Considered one of the greatest marine disasters in recorded history, the story of RMS Titanic begins in Southampton, England on April 10, 1912, when the vessel left on her maiden voyage. For some of those who lost their lives aboard the ill-fated ship, Halifax, Nova Scotia is where the story ended.
On Sunday, April 14 at 11:40 pm, the Titanic struck a giant iceberg and by 2:20 am on April 15, the “unsinkable ship” was gone. The first vessel to arrive at the scene of the disaster was the Cunard Liner RMS Carpathia and she was able to rescue more than 700 survivors. On Wednesday, April 17, the day before the Carpathia arrived in New York, the White Star Line dispatched the first of four Canadian vessels to look for bodies in the area of the sinking.
On April 17, the Halifax-based Cable Steamer Mackay-Bennett set sail with a minister, an undertaker and a cargo of ice, coffins and canvas bags. She arrived at the site on April 20 and spent five days carrying out her grim task. Her crew was able to recover 306 bodies, 116 of which had to be buried at sea. On April 26, the Mackay-Bennett left for Halifax with 190 bodies. She was relieved by the Minia, also a Halifax-based cable ship.
The Minia had been at sea when the Titanic sank, but returned to Halifax in order to collect the necessary supplies before sailing from the Central Wharf on April 22 for the scene of the disaster. After eight days of searching, the Minia was only able to find 17 bodies, two of which were buried at sea.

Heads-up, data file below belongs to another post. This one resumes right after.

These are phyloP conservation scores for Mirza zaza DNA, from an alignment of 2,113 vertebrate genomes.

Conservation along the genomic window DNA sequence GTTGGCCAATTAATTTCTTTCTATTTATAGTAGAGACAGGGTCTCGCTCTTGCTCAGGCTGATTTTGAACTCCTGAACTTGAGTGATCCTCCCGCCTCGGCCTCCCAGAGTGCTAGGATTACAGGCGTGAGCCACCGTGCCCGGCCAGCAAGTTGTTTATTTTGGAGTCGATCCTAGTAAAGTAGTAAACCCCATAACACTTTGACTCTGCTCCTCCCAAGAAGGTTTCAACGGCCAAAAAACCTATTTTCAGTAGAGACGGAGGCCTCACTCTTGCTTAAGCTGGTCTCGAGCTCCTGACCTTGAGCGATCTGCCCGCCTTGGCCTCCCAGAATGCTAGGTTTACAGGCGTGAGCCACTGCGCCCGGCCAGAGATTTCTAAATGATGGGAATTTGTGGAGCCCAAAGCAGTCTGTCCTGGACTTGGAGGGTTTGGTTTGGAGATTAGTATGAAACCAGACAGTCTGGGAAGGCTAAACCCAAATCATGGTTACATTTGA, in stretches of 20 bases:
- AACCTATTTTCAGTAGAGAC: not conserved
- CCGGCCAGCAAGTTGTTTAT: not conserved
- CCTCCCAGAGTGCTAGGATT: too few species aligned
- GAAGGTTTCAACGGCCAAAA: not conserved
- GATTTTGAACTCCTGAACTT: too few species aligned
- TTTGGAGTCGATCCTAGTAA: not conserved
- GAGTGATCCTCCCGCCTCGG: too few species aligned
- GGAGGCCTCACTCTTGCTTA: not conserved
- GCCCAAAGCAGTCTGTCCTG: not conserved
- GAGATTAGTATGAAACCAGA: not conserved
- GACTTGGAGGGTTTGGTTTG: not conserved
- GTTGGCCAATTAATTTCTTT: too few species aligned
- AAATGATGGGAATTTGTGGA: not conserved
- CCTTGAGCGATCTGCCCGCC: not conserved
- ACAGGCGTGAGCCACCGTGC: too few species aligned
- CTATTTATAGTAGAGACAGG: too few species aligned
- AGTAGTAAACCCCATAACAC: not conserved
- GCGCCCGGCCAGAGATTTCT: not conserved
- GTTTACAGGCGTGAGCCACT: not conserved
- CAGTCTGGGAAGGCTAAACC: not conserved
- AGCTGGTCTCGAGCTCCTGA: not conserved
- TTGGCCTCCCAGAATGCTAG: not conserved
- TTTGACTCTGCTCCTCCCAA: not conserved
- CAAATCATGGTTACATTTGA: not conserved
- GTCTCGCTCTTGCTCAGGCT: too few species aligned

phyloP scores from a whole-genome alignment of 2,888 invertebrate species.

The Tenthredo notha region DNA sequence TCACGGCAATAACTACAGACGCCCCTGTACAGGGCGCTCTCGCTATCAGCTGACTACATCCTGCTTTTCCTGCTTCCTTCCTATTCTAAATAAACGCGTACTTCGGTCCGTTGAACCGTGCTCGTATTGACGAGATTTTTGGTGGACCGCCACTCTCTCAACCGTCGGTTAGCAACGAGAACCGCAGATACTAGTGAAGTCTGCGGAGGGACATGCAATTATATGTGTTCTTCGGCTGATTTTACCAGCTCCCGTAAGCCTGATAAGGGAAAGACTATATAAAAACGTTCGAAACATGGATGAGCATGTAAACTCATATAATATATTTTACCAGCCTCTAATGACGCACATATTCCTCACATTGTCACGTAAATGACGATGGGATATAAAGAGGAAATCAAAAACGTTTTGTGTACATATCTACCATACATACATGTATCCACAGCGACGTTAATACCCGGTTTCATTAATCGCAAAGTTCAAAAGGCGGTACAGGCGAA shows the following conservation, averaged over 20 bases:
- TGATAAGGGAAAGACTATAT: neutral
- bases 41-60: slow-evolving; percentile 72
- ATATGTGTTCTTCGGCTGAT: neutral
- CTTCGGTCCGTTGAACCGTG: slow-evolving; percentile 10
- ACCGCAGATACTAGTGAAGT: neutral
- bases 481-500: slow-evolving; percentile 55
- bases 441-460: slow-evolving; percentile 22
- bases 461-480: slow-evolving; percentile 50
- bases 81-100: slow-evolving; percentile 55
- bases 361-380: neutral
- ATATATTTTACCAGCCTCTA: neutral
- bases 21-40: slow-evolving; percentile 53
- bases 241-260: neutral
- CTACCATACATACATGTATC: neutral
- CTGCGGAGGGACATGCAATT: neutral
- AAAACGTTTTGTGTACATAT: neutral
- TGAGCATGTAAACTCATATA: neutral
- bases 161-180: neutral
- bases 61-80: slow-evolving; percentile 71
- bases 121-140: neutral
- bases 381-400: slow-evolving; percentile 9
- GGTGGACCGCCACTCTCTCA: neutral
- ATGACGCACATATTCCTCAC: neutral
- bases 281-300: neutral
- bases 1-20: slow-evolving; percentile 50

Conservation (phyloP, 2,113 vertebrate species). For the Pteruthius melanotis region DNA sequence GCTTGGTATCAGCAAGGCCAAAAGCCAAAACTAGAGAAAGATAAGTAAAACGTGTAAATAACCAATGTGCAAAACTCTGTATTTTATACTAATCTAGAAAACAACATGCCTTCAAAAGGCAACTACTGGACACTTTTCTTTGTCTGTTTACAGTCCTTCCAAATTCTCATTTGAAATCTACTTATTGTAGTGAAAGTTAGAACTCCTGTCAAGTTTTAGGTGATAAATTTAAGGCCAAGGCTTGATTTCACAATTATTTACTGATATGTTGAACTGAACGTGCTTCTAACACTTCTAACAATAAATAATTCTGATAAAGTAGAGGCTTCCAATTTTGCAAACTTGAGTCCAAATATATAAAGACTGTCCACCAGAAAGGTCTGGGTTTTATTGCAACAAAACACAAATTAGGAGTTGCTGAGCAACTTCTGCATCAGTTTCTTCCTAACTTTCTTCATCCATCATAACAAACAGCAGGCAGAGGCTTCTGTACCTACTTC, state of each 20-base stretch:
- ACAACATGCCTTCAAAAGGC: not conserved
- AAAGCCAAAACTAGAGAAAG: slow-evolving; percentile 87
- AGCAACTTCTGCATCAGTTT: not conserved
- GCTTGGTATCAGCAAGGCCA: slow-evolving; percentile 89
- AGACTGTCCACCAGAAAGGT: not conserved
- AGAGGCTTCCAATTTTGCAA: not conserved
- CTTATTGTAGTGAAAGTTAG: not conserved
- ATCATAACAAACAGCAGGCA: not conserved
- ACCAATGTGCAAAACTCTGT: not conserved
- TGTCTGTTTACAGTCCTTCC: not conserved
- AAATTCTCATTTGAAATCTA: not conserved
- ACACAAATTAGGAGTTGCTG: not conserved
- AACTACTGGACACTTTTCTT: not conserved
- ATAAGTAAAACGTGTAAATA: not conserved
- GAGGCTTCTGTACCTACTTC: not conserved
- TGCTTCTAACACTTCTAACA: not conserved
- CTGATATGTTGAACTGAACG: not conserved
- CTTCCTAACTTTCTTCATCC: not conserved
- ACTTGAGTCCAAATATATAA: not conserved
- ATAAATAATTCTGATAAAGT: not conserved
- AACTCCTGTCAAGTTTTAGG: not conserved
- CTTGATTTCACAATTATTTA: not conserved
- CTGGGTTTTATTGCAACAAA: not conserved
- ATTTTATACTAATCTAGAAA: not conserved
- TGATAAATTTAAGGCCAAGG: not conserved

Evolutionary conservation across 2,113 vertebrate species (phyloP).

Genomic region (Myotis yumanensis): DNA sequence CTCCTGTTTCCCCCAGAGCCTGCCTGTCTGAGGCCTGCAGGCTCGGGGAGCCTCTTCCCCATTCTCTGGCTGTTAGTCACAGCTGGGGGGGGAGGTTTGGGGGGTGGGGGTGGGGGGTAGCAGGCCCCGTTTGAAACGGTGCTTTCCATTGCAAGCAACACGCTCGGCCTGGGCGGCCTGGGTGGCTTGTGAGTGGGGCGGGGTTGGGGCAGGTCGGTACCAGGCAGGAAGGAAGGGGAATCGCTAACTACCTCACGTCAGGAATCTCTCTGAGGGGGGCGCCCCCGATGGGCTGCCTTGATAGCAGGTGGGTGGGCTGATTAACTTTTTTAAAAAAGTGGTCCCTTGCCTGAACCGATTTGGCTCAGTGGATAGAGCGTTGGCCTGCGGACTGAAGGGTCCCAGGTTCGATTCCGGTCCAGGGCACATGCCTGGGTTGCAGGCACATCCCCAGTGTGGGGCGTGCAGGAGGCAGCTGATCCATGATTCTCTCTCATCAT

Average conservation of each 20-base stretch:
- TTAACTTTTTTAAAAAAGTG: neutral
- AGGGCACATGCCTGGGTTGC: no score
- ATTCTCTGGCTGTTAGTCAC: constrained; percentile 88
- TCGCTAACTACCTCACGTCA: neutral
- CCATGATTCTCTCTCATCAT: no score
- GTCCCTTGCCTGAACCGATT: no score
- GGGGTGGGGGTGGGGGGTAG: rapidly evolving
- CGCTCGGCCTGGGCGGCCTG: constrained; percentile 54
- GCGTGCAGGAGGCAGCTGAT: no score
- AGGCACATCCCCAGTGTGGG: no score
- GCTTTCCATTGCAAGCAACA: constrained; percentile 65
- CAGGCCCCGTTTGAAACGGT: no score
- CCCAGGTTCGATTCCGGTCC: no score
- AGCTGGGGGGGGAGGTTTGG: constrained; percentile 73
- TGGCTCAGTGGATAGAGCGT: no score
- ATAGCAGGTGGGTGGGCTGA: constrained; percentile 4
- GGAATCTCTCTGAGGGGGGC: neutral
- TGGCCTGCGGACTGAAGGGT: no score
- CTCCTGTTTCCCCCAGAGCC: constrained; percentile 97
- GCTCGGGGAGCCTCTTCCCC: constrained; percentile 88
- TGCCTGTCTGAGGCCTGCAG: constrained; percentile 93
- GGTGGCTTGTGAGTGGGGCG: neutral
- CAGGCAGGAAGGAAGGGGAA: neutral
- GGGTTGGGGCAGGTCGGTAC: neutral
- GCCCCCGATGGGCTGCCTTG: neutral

On May 6, the Canadian government vessel CGS Montmagny left Halifax and recovered four bodies, one of which was buried at sea. The remaining three victims were brought from Louisbourg, Nova Scotia to Halifax by rail. The fourth and final ship in the recovery effort was the SS Algerine, which sailed from St. John’s, Newfoundland and Labrador on May 16. The crew of the Algerine found one body, which was shipped to Halifax on the SS Florizel.
The majority of the bodies were unloaded at the Coal or Flagship Wharf on the Halifax waterfront and horse-drawn hearses brought the victims to the temporary morgue in the Mayflower Curling Rink.
Only 59 of the bodies placed in the morgue were shipped out by train to their families. The remaining victims of the Titanic were buried in three Halifax cemeteries between May 3 and June 12. Religious services were held at St. Paul's Church and at the Synagogue on Starr Street. Burial services were held at St. Mary’s Cathedral, Brunswick Street Methodist Church, St. George’s Church and All Saint’s Cathedral.
Various individuals and businesses expressed their sympathy by donating flowers and wreaths. The coffins of the unidentified victims were adorned with bouquets of lilies.
Most of the gravestones, erected in the fall of 1912 and paid for by the White Star Line, are plain granite blocks. In some cases, however, families, friends or other groups chose to commission a larger and more elaborate gravestone. All of these more personalized graves, including the striking Celtic cross and the beautiful monument to the “Unknown Child”, are located at Fairview Lawn Cemetery.